30 Sep 8 Amazing Alpine Cabins, Huts, and Hideouts
Over the years, architecture of the Alpine region has evolved from simple timber structures to innovative, sophisticated, and eco-friendly buildings which capitalize on the large amounts of sunlight and wind, as well as stunning snowbound landscapes. The structural configuration, materiality, and aesthetics of the traditional huts, cabins, and chalets mostly built in the Alpine parts of Switzerland, Italy, Austria, Slovenia, Germany, and France have been redefined to incorporate sustainable technologies and intricate geometric forms. These eight examples of modern mountain houses provide all of the coziness and warmth of traditional structures, but do so with a modern twist and minimal environmental impact.
Plasma Studio’s Tyrolean guest house references traditional pitched-roof mountain houses by taking the original concept to the extreme and translating it into a porous building that merges with the steep hillside. Strips of larch wood create a visual connection to the adjacent Strata Hotel and enclose the interior while offering 360-degree views of the surroundings. Concrete structural elements were combined with steel and the outer layer was made from prefabricated cross-laminated timber (CLT). Two floors of living spaces accommodate an open-plan kitchen, dining area, and a large living room encircling a fireplace.
This Tracuit mountain hut replaced a structure built in 1929 in the heart of the Valaisan Alps and enlarged its original footprint to accommodate the increasing number of guests. Those interested in climbing the Bishorn, the Weisshorn, and the Tête de Milon can use the structure as a comfortable starting point which doesn’t just provide stunning views of the mountains, but also collects solar energy with its entire south-facing facade. This glazed hut, designed by the Swiss firm Savioz Fabrizzi Architectes, reflects its surroundings and resembles a large piece of ice.
Looking like a diamond-shaped UFO, this quirky hut occupies a small area next to an old farmhouse in the East Tyrolian village of Nussdorf in Austria. Called Ufogel, the house combines the customary materials with bold geometry. It is covered with traditional shingles and feels like a cozy nest that offers optimal levels of privacy and stunning views from unexpected places within its interior. You can enjoy the views of the mountains while showering or brushing your teeth. With a floor area of 485 square feet, this slightly elevated gem can accommodate up to four people at a time, functioning as a perfect vacation home.
Simple mountain living doesn’t get more minimal than this. Refugi Lieptgas, another project by Urlaubsarchitektur, is a tiny cabin that replaced an old barn in a small Swiss town. From a distance the house may look like a traditional wooden cabin; however, it is actually made of concrete. The architects used the logs of the block construction as formwork to create a kind of ‘‘fossilized version of the old barn.’’ It accommodates two people looking for a peaceful vacation and stunning winter landscapes.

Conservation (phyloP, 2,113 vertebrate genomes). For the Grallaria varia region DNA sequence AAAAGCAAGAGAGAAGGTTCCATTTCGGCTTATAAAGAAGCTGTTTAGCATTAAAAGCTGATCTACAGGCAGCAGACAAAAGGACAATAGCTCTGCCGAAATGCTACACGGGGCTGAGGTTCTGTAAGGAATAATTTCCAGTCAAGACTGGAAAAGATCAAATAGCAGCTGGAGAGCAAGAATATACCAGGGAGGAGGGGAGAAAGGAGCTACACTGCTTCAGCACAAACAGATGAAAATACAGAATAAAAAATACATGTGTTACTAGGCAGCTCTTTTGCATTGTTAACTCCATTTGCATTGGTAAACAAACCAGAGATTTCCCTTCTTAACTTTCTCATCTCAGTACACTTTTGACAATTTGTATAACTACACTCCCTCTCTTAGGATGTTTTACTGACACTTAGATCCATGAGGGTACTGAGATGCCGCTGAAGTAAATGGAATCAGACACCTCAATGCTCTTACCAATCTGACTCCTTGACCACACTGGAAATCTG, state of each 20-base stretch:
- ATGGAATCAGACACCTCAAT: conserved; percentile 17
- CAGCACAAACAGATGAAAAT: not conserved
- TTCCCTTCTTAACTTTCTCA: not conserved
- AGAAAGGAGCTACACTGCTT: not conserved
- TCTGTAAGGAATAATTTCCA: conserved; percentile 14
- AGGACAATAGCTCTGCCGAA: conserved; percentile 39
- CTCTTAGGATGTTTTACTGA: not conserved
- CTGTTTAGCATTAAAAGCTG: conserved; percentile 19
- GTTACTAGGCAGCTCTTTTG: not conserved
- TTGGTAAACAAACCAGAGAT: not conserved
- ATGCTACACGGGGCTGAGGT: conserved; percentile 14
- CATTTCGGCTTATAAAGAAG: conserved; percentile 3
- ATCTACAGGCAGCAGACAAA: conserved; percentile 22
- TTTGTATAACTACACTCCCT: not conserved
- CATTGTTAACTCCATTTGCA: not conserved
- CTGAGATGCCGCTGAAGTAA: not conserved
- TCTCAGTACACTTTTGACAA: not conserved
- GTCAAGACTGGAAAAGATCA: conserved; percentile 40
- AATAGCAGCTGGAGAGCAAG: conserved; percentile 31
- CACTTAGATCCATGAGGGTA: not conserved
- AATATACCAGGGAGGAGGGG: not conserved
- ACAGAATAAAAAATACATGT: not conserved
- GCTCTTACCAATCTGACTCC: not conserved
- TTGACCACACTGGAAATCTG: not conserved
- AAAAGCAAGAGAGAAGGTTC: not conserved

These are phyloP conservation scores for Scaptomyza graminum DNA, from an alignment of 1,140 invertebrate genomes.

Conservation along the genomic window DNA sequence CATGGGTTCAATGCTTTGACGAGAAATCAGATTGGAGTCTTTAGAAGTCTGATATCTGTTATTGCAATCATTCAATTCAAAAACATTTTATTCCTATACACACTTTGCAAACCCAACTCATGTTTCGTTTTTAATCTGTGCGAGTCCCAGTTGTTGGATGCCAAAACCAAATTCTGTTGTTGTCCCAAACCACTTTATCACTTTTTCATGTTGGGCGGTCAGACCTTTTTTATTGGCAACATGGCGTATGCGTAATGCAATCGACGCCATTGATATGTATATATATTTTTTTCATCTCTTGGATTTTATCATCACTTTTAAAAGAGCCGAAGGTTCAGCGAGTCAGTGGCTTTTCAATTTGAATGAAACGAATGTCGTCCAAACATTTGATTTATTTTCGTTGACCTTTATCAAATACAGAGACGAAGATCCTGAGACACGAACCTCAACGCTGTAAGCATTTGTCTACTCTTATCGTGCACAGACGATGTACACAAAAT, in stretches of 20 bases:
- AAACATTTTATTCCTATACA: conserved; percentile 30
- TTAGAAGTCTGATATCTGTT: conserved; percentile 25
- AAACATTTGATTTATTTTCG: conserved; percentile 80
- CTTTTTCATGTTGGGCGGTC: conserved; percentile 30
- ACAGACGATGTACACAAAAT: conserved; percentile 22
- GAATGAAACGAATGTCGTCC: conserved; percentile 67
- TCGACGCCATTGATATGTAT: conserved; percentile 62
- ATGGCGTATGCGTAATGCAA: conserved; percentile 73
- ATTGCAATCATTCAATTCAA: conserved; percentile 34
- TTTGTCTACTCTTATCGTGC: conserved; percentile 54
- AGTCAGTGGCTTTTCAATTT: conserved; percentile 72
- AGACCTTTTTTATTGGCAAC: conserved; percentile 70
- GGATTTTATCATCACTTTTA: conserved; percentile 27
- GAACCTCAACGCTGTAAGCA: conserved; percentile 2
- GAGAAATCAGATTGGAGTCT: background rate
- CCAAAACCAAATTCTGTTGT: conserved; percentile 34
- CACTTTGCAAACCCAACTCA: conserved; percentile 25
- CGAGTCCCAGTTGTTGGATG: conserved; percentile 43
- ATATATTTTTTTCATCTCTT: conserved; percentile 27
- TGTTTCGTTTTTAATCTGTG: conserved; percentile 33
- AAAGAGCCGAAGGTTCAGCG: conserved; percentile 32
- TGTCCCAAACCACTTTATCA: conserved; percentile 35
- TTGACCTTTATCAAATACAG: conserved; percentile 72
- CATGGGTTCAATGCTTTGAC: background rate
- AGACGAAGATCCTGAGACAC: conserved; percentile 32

Podhouses by Robust Outdoor Brands, Flims, Switzerland
This cluster of three podhouses looks like something out of a Jack London novel. The picturesque setting and the small size of the rental cabins make for the ultimate winter adventure while providing the bare essentials for surviving in the wilderness. However, the structures are well insulated and can be outfitted with LED lighting, electricity, and a solar-powered ventilation system. These podhouses are available for sale in two sizes.
Paris-based studio Matali Crasset designed the Feral House as an experimental project built by inhabitants and volunteers of the Le Vent des Forêts area. Its playfulness is the result of a conscious effort to “avoid entangling the issue of form and function,” and draw inspiration from the natural setting. The structures function as lightweight eco-hotel rooms that can be moved around the forest.
This aluminum-clad structure in Switzerland, nicknamed “Mountain Crystal,’’ generates over 90 percent of its energy requirements. A photovoltaic system integrated into its southern façade provides enough energy to power the building’s ventilation and heating systems, while rainwater is collected and stored in a cavern. A microfiltration system cleans the sewage and allows for graywater to be used in toilets and for washing.
This private residence in Stara Fužina village in Slovenia features a traditional pitched roof, natural materials such as stone and timber, and a sleek functional interior that meets the spatial needs of the family. Thanks to smart positioning of the openings, extra thermal insulation, and rainwater collection, Ofis Architects managed to combine the rustic, tactile quality of traditional Alpine huts with the amenities of a modern home.